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Direct-nego projects under PH only amounting to RM352m, not RM6.61b – Lim

KUALA LUMPUR: A day after Finance Minister Tengku Datuk Zafrul Abdul Aziz released the list of 101 projects awarded via direct negotiations worth RM6.61 billion, Lim Guan Eng came forward to explain that the value of direct-negotiation projects approved during the Pakatan Harapan (PH) administration was only RM352 million.

Lim, who is the former Finance Minister, said the majority of the 101 projects were not new initiatives introduced by the PH administration, but instead were inherited or continued from those approved during the era of Barisan Nasional (BN) administration.

This includes the project to upgrade the infrastructure for the Phase 2 Electrified Double Track Project in the Klang Valley awarded to Dhaya Maju Tabung Angkatan Tentera (LTAT) Sdn Bhd worth RM4.475 billion, he said.

“Actually, the project was offered to the company at a price of RM5.265 billion by the BN administration through direct negotiation. After taking over the government, PH found that this price was too high and the Cabinet agreed to cancel the contract.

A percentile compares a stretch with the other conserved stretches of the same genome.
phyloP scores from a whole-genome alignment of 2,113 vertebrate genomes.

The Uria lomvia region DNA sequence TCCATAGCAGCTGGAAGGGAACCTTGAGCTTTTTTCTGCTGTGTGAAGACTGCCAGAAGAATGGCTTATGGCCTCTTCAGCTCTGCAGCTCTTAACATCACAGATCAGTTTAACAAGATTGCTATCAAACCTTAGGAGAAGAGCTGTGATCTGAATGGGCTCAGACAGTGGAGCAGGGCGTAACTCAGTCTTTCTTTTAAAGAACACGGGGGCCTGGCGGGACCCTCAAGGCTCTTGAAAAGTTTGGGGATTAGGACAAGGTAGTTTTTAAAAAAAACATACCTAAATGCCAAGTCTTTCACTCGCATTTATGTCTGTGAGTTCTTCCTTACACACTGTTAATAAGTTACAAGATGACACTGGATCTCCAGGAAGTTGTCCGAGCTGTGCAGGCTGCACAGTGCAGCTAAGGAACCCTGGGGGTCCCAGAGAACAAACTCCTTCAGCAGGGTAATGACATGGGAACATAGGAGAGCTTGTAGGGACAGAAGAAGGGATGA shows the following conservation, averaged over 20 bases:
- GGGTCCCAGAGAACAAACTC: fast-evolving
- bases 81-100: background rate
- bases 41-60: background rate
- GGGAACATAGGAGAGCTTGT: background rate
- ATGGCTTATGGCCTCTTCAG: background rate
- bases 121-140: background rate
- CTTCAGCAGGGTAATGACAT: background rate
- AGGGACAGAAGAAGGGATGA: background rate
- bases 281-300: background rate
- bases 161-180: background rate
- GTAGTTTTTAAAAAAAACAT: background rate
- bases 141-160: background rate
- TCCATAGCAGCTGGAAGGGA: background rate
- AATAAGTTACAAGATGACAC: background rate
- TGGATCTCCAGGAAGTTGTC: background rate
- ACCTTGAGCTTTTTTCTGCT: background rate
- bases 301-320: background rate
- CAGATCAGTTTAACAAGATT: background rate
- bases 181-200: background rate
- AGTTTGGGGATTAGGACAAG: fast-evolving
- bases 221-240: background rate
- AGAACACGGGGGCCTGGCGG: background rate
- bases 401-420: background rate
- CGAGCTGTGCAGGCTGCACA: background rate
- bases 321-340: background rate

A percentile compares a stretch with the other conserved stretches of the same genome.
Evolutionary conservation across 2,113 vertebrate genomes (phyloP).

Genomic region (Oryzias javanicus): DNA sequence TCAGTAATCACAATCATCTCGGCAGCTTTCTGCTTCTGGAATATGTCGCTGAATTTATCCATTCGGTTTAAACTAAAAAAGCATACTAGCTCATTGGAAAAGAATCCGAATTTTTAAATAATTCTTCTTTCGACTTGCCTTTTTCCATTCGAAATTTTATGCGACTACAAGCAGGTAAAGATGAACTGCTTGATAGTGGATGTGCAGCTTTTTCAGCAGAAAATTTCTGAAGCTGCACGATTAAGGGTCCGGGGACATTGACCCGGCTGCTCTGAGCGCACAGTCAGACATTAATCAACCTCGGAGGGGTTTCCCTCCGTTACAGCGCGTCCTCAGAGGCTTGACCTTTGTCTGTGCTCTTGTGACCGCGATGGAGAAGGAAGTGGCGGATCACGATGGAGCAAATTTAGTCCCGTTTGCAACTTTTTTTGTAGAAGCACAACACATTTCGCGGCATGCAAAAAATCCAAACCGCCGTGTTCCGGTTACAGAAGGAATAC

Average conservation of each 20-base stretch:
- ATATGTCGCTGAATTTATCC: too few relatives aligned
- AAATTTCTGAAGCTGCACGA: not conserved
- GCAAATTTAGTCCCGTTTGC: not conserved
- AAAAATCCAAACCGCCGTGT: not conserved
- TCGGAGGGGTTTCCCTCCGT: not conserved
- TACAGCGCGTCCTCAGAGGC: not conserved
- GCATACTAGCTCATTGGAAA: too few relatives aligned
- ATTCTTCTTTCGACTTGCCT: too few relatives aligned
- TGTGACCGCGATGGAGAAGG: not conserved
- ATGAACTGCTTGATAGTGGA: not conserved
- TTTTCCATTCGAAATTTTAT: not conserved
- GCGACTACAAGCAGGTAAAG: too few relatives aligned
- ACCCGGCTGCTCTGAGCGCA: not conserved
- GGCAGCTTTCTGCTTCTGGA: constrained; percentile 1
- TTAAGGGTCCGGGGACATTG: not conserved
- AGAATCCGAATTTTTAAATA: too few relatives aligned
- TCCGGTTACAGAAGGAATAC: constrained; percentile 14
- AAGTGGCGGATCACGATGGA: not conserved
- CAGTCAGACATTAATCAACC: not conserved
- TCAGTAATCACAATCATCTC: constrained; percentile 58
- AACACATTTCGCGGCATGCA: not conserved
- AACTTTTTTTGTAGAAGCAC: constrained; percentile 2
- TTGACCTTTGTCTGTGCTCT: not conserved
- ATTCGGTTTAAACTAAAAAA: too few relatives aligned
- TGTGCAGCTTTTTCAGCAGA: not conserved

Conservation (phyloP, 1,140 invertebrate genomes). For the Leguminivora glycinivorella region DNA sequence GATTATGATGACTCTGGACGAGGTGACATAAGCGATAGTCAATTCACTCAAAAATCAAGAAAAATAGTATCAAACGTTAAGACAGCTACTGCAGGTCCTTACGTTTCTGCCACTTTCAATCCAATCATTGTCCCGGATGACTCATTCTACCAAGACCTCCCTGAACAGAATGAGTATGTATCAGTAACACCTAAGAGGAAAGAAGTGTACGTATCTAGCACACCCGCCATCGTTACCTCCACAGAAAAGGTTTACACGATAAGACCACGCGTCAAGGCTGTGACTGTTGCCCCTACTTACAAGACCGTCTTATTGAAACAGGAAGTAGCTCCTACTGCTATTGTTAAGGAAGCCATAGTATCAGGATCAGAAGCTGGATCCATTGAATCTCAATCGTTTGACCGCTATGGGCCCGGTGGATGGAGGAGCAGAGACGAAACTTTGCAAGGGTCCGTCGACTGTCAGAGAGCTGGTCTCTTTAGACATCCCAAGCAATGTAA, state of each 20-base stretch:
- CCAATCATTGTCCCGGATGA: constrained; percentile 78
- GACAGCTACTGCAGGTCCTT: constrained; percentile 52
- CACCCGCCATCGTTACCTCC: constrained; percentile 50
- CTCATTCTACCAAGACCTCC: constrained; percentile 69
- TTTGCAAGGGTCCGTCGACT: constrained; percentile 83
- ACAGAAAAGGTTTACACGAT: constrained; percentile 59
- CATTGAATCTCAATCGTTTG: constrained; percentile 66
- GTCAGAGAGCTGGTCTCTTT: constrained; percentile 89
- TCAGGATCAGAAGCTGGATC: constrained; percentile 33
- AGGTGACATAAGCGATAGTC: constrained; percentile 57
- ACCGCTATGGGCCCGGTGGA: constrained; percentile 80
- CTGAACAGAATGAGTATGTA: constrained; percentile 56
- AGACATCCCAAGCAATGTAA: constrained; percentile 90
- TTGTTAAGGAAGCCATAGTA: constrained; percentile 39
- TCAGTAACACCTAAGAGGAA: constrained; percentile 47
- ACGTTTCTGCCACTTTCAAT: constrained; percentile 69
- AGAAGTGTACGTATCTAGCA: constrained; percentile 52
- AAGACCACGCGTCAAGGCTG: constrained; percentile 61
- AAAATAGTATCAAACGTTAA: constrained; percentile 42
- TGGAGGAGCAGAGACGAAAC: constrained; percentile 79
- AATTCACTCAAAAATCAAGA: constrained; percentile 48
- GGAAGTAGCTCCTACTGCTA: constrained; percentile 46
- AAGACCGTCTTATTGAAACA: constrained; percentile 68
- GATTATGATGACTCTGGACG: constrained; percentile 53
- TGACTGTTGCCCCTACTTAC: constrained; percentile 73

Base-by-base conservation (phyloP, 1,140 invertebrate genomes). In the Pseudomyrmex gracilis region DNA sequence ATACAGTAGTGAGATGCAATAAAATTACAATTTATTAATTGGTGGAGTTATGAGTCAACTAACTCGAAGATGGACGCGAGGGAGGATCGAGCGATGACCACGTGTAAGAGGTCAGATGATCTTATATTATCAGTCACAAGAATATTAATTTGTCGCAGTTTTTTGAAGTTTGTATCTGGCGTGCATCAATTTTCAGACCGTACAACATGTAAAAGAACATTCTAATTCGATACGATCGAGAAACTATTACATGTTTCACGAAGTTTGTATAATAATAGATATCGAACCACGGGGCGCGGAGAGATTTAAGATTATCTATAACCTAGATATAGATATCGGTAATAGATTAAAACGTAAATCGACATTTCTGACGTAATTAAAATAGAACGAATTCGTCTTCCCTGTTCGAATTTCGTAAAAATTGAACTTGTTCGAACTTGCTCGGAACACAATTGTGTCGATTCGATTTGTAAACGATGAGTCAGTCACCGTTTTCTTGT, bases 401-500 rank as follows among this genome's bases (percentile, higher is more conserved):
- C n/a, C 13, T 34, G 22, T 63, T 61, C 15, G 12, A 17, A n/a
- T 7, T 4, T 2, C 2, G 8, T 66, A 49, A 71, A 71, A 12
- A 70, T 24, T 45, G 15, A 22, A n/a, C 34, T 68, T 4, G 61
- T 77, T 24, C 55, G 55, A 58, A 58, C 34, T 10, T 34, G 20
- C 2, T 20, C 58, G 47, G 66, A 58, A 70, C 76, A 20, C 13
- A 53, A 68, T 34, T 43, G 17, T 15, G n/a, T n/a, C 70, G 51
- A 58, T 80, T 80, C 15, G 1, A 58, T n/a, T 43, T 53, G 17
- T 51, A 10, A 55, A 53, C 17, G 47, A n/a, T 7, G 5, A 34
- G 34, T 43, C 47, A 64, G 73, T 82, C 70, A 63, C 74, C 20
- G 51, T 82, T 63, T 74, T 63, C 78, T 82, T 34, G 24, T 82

“However, the contractor appealed to the government and after thorough negotiation, the PH government agreed to proceed with a much lower price. This was also to avoid any court action between the company and the government, besides reducing the possibility of delays should the project undergo re-tendering process,” he told a press conference at the Parliament building here.

Lim said apart from the project, 31 out of the 101 projects totalling RM1.753 billion were also identified as projects inherited from the BN administration.

On the expenditure for the screening of the 2018 FIFA World Cup worth RM29.9 million, which captured public attention after being announced that it would not involve any cost to the government, Lim said the matter should not have been included in the list.

“Although RTM under the Communications and Multimedia Ministry paid the cost of RM29.9 million, they got the money back from the sponsors, AirAsia and Maxis. In other words, AirAsia and Maxis paid RTM, and RTM paid Sports Media & Distributor.

“Moreover, the company had held the monopoly right on the broadcasting of the World Cup in Malaysia. That was why the open tender system could not be done in this situation,” he said.

When asked whether PH would lodge a report against BN administration in regard to the direct-negotiation projects, Lim said it was up to the Malaysian Anti-Corruption Commission to investigate. — Bernama

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